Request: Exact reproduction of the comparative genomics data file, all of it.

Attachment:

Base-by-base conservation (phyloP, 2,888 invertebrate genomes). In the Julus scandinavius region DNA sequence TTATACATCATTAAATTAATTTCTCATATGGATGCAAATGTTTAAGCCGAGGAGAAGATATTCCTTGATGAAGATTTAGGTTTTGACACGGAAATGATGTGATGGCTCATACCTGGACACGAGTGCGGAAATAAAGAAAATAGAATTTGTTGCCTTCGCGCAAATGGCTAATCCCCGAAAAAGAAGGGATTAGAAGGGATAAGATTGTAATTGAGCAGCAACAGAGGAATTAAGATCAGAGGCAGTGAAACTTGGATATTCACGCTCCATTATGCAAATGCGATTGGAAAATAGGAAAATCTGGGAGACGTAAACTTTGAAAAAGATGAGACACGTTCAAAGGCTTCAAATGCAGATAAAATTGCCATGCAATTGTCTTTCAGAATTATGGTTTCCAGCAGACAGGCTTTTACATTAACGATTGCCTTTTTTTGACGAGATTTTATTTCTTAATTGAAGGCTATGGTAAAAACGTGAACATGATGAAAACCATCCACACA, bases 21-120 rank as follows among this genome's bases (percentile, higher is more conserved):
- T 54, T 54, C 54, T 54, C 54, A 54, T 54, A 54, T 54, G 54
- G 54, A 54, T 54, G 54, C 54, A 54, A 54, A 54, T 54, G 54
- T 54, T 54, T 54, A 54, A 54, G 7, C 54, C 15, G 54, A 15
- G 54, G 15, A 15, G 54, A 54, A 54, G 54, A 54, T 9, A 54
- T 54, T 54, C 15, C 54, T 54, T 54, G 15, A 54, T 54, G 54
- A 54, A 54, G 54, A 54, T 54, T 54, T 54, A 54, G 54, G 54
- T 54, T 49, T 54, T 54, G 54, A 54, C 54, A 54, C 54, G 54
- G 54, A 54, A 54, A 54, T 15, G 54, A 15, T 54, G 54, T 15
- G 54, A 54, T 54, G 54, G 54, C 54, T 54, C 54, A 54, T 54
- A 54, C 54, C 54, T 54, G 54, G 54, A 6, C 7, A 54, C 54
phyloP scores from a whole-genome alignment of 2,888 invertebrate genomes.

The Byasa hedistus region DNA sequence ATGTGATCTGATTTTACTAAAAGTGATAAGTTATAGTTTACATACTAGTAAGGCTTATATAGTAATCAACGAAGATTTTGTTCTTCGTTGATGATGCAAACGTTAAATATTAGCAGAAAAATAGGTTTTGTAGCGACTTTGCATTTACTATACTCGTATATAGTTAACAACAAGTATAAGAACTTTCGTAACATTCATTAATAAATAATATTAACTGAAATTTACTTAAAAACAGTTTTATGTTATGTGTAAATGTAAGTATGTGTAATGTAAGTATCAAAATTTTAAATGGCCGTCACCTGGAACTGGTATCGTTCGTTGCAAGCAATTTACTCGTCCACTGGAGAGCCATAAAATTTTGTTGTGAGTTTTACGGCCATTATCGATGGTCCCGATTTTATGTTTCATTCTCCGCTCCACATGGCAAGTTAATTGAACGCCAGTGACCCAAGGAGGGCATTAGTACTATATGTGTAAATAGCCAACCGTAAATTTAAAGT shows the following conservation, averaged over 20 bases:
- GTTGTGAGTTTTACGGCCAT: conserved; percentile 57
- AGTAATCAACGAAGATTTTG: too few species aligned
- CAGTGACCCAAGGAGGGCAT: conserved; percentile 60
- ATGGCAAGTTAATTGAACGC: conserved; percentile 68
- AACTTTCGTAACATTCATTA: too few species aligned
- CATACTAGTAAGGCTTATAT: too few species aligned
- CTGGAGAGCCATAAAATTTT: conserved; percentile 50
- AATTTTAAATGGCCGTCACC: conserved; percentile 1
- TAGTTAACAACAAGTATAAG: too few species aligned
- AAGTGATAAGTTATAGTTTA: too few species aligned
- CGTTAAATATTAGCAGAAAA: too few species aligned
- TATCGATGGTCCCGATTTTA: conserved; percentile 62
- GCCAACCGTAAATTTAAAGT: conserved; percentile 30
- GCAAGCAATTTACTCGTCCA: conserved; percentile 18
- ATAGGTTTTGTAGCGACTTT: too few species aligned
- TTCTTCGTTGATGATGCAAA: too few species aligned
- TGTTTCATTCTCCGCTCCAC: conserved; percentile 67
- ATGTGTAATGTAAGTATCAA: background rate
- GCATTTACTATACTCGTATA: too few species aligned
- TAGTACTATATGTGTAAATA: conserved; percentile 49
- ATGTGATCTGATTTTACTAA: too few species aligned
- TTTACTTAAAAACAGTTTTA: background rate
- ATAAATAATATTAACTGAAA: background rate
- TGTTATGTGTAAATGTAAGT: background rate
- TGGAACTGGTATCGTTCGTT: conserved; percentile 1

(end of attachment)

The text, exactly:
Base-by-base conservation (phyloP, 2,888 invertebrate genomes). In the Julus scandinavius region DNA sequence TTATACATCATTAAATTAATTTCTCATATGGATGCAAATGTTTAAGCCGAGGAGAAGATATTCCTTGATGAAGATTTAGGTTTTGACACGGAAATGATGTGATGGCTCATACCTGGACACGAGTGCGGAAATAAAGAAAATAGAATTTGTTGCCTTCGCGCAAATGGCTAATCCCCGAAAAAGAAGGGATTAGAAGGGATAAGATTGTAATTGAGCAGCAACAGAGGAATTAAGATCAGAGGCAGTGAAACTTGGATATTCACGCTCCATTATGCAAATGCGATTGGAAAATAGGAAAATCTGGGAGACGTAAACTTTGAAAAAGATGAGACACGTTCAAAGGCTTCAAATGCAGATAAAATTGCCATGCAATTGTCTTTCAGAATTATGGTTTCCAGCAGACAGGCTTTTACATTAACGATTGCCTTTTTTTGACGAGATTTTATTTCTTAATTGAAGGCTATGGTAAAAACGTGAACATGATGAAAACCATCCACACA, bases 21-120 rank as follows among this genome's bases (percentile, higher is more conserved):
- T 54, T 54, C 54, T 54, C 54, A 54, T 54, A 54, T 54, G 54
- G 54, A 54, T 54, G 54, C 54, A 54, A 54, A 54, T 54, G 54
- T 54, T 54, T 54, A 54, A 54, G 7, C 54, C 15, G 54, A 15
- G 54, G 15, A 15, G 54, A 54, A 54, G 54, A 54, T 9, A 54
- T 54, T 54, C 15, C 54, T 54, T 54, G 15, A 54, T 54, G 54
- A 54, A 54, G 54, A 54, T 54, T 54, T 54, A 54, G 54, G 54
- T 54, T 49, T 54, T 54, G 54, A 54, C 54, A 54, C 54, G 54
- G 54, A 54, A 54, A 54, T 15, G 54, A 15, T 54, G 54, T 15
- G 54, A 54, T 54, G 54, G 54, C 54, T 54, C 54, A 54, T 54
- A 54, C 54, C 54, T 54, G 54, G 54, A 6, C 7, A 54, C 54
phyloP scores from a whole-genome alignment of 2,888 invertebrate genomes.

The Byasa hedistus region DNA sequence ATGTGATCTGATTTTACTAAAAGTGATAAGTTATAGTTTACATACTAGTAAGGCTTATATAGTAATCAACGAAGATTTTGTTCTTCGTTGATGATGCAAACGTTAAATATTAGCAGAAAAATAGGTTTTGTAGCGACTTTGCATTTACTATACTCGTATATAGTTAACAACAAGTATAAGAACTTTCGTAACATTCATTAATAAATAATATTAACTGAAATTTACTTAAAAACAGTTTTATGTTATGTGTAAATGTAAGTATGTGTAATGTAAGTATCAAAATTTTAAATGGCCGTCACCTGGAACTGGTATCGTTCGTTGCAAGCAATTTACTCGTCCACTGGAGAGCCATAAAATTTTGTTGTGAGTTTTACGGCCATTATCGATGGTCCCGATTTTATGTTTCATTCTCCGCTCCACATGGCAAGTTAATTGAACGCCAGTGACCCAAGGAGGGCATTAGTACTATATGTGTAAATAGCCAACCGTAAATTTAAAGT shows the following conservation, averaged over 20 bases:
- GTTGTGAGTTTTACGGCCAT: conserved; percentile 57
- AGTAATCAACGAAGATTTTG: too few species aligned
- CAGTGACCCAAGGAGGGCAT: conserved; percentile 60
- ATGGCAAGTTAATTGAACGC: conserved; percentile 68
- AACTTTCGTAACATTCATTA: too few species aligned
- CATACTAGTAAGGCTTATAT: too few species aligned
- CTGGAGAGCCATAAAATTTT: conserved; percentile 50
- AATTTTAAATGGCCGTCACC: conserved; percentile 1
- TAGTTAACAACAAGTATAAG: too few species aligned
- AAGTGATAAGTTATAGTTTA: too few species aligned
- CGTTAAATATTAGCAGAAAA: too few species aligned
- TATCGATGGTCCCGATTTTA: conserved; percentile 62
- GCCAACCGTAAATTTAAAGT: conserved; percentile 30
- GCAAGCAATTTACTCGTCCA: conserved; percentile 18
- ATAGGTTTTGTAGCGACTTT: too few species aligned
- TTCTTCGTTGATGATGCAAA: too few species aligned
- TGTTTCATTCTCCGCTCCAC: conserved; percentile 67
- ATGTGTAATGTAAGTATCAA: background rate
- GCATTTACTATACTCGTATA: too few species aligned
- TAGTACTATATGTGTAAATA: conserved; percentile 49
- ATGTGATCTGATTTTACTAA: too few species aligned
- TTTACTTAAAAACAGTTTTA: background rate
- ATAAATAATATTAACTGAAA: background rate
- TGTTATGTGTAAATGTAAGT: background rate
- TGGAACTGGTATCGTTCGTT: conserved; percentile 1